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Data storage – what is the opportunity for construction?

26 June 2024

We are currently in a period which is quickly and irreversibly going to change our lives.

Artificial intelligence (AI). The new industrial revolution.

We can debate the pro's and con's, but it is here and adoption is going to accelerate.

The foundation of this revolution is going to be data, as the AI technology needs the storage of huge datasets and immense processing power required for training complex AI models.

How much data?

The global data volume has been doubling every two years. It is predicted to be 175 zettabytes (ZB) in 2025. A ZB is a trillion gigabytes. Or a billion one terabyte hard drives. Crazy numbers.

Where is it going to be stored?

Data centres. The demand for these facilities is now going increase, and the sustainability of the revolution is going to be dependent upon the development of data centre supply. Hyperscale data centres appropriate for this increased demand can consume over 150 mega watts, the equivalent to the energy consumption of an average UK city.

Great news for construction?

Yes. A significant expansion of the market must result in the need for the construction of new facilities.

What are the risks?

The construction industry still has the scars of the energy from waste days, where contractors accepted risks which were outside usual competencies. Thus the lesson learned is to ensure involvement is restricted to construction activities, with no liability for facility outputs / performance.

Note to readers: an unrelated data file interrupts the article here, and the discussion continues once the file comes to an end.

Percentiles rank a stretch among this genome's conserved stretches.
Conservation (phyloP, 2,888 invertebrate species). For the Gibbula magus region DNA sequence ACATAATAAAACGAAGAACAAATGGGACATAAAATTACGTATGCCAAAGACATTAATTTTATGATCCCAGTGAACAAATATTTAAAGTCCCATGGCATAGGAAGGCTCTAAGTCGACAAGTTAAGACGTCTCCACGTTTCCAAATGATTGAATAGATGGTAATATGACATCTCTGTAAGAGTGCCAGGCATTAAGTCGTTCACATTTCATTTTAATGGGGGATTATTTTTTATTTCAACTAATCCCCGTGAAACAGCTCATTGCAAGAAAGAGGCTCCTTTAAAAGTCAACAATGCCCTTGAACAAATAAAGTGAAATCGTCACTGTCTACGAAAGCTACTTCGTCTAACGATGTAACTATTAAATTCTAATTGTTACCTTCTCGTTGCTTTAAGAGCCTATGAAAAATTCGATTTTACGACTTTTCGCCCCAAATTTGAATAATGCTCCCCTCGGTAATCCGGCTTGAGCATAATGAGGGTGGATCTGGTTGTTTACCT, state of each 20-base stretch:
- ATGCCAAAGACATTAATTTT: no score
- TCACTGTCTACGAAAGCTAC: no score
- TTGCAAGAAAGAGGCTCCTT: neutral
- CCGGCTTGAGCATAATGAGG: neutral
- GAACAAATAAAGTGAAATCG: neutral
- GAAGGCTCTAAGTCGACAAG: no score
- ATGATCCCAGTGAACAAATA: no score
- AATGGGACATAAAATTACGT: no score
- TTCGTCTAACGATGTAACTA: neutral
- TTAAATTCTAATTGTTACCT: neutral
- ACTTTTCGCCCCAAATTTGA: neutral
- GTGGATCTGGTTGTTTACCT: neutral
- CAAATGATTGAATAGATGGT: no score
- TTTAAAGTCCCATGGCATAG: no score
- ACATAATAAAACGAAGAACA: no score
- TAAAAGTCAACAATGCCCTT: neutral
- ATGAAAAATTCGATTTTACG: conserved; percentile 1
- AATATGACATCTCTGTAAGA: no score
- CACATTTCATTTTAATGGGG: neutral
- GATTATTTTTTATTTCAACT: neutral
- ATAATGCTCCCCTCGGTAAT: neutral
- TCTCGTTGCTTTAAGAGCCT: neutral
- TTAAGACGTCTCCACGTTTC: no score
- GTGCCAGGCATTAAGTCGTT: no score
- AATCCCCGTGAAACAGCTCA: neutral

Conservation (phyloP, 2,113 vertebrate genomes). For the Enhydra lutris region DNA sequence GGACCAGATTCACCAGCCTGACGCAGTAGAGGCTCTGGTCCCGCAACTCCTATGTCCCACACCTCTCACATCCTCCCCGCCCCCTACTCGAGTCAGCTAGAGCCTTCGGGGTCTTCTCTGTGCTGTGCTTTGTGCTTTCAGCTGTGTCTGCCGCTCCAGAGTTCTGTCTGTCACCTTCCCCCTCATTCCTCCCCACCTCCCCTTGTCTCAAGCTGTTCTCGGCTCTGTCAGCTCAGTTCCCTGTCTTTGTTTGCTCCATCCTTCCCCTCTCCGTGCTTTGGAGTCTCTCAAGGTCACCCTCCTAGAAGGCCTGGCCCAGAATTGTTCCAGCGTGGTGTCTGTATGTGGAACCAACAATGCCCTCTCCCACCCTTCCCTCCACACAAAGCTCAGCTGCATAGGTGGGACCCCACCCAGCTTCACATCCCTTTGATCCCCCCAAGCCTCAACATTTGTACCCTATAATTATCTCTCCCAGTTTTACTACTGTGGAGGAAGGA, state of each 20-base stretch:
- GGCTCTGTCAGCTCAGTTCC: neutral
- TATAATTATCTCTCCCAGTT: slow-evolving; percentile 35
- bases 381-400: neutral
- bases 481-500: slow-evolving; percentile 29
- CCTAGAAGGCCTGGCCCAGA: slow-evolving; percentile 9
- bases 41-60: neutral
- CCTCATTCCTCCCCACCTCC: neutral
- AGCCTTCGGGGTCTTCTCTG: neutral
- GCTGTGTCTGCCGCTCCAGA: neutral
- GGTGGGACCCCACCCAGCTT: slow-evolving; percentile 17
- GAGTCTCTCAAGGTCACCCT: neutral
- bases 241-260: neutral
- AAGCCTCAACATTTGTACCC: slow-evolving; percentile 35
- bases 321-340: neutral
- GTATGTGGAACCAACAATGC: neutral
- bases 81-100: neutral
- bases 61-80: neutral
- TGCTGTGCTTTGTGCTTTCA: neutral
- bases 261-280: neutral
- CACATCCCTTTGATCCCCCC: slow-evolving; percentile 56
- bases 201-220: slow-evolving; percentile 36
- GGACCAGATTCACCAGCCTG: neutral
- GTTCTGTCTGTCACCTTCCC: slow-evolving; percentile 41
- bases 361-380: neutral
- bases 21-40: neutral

Services design innovation. The technology involved is rapidly evolving, requiring controlled environments from high energy inputs, significant cooling and environmental considerations.


Location: Availability of electrical power, and how the connection is made.

Planning. Size of facility and connecting utilities.

Supply chain availability (labour and materials) for:

  • Ring mains / cables.
  • Transformers.
  • Switch gear.
  • UPS.
  • Cooling / ventilation / air handling.
  • Heat recovery.
  • Fire detection / suppression.
  • Security / terrorism threat.

Construction opportunity?

Can supply match a demand of global data doubling every two years?

Is construction capable of resourcing the demand?

Is the associated design innovation a risk?

Is the data centre components supply chain ready for the worldwide demand increase?

Where is the power coming from?

What are the green targets, and consequences of non-achievement?

This is a significant opportunity for construction, with a focus on the management of services design innovations and restricting liabilities to construction outputs.

To discuss further contact Ian Cooper.

Further Reading